The real problem of humanity is the following: we have paleolithic emotions, medieval institutions and god-like technology.1 — E. O. Wilson

No matter how hard we try to make pure and sound choices, human nature always interferes. Being aware of ourselves and our irrationality is the first step to improve our decision-making.

In my case, I got interested in Behavioral Economics for two reasons:

  1. Decision-making frazzles me.
  2. I procrastinate a lot.

I had a normal childhood. I was raised to study hard, follow rules and obey authorities. The choices my parents made in small yet everyday situations were enough for me: the clothes I wear, the food I consume, and even to political leanings.

With this structured upbringing, I should be used to the prim and proper—now that I'm an adult. But that's not really the case.

Thanks to the freedom of adulthood, I often find myself in a paradox of choice. I spend long hours shopping and end up buying some fluff I don't need or never intend to buy. I buy a lot of books that just collect dust at home and subscribe to multiple online courses I never get to start.

Not to mention, I eat bad food when I get home tired from work. The information overload around social media has made me more confused about what's going on around.

I try to exit the paradox by simply accumulating more. I buy a lot for instant happiness, eat a lot to quickly satisfy my hunger, and browse a lot to quickly satiate my curiosity.

Laziness and procrastination justify the lack of follow-through and evaluation of my actions.

(Shame to say, it took me months of delaying tactics before I write another entry on this blog.)

I ask myself: Is this who I really am, or is this tendency part of human nature?

First encounter with Behavioral Economics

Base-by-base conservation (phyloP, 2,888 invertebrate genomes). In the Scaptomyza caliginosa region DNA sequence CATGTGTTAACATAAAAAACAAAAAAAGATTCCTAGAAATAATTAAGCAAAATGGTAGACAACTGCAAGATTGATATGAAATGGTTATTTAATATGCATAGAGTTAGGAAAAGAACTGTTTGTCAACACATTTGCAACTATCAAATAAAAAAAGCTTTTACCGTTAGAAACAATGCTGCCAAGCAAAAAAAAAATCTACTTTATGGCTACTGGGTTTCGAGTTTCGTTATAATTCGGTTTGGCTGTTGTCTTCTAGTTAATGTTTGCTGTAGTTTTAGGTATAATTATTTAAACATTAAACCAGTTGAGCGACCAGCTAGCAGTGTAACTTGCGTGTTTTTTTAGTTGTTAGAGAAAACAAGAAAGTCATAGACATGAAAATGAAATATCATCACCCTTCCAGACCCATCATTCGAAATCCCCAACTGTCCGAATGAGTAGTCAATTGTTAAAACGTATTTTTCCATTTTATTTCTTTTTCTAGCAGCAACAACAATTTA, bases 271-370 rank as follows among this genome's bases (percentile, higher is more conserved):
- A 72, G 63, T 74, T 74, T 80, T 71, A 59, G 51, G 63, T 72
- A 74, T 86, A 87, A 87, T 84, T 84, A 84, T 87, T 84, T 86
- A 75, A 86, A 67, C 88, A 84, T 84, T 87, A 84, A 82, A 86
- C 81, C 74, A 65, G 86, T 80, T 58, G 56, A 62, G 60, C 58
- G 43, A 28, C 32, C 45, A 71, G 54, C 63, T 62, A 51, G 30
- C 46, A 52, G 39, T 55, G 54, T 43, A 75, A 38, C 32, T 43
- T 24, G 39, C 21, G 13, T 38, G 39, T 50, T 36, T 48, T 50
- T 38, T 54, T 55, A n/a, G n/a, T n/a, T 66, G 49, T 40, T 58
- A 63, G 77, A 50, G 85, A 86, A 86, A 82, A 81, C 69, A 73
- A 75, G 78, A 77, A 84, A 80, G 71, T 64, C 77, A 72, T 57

Questions like these piqued my interest in Behavioral Economics, a new subfield, or extension of economics that uses psychology to explain how humans make economic decisions. Economic decisions are made in buying and selling goods and services that are bound to be limited.

I started pursuing this interest by taking Dan Ariely's "A Beginner's Guide to Irrational Behavior" class in Coursera two years ago (Sadly the class is now defunct).

Eventually, I began reading books and research papers on human behavior (I will post my recommendations soon; but for the mean time, here's my Goodreads page).

Based on my initial readings, people tend to find the easier way out to save energy. Seeking instant gratification consumes less energy than committing to work for long-term benefits.

Since focusing on long-term benefits is not our natural tendency, we need to be more carefully examine the cases in which we repeatedly fail, and try to come up with some remedies for these situations.2

What’s amusing about Behavioral Economics is it borrows the assumption of psychology that human beings have a tendency to be irrational.

To quote Dan Ariely:

My further observation is that we are not only irrational but predictably irrational—that our irrationality happens the same way again and again.

Whether we are acting as consumers, businesspeople or policy makers, understanding how we are predictably irrational provides a starting point for improving our decision making and changing the way we live for the better.2


Adulthood offers me freedom to choose from a plethora of options I face everyday. My competitive self is nudging me to be great at it, especially now that I'm getting older.

Knowing how I roll, I still need a framework to guide me in making better decisions and managing my irrational self.

I have always been enamored by the capability of social sciences to unravel the mysteries of human nature. I personally find excitement in studying economics and psychology in one, cohesive field.


  1. "An Intellectual Entente." Harvard Magazine. N.p., 11 Sept. 2009. Web. 20 Mar. 2017.

  2. "Introduction" Predictably Irrational: The Hidden Forces That Shape Our Decisions. New York, NY: HarperCollins, 2009. N. pag. Print.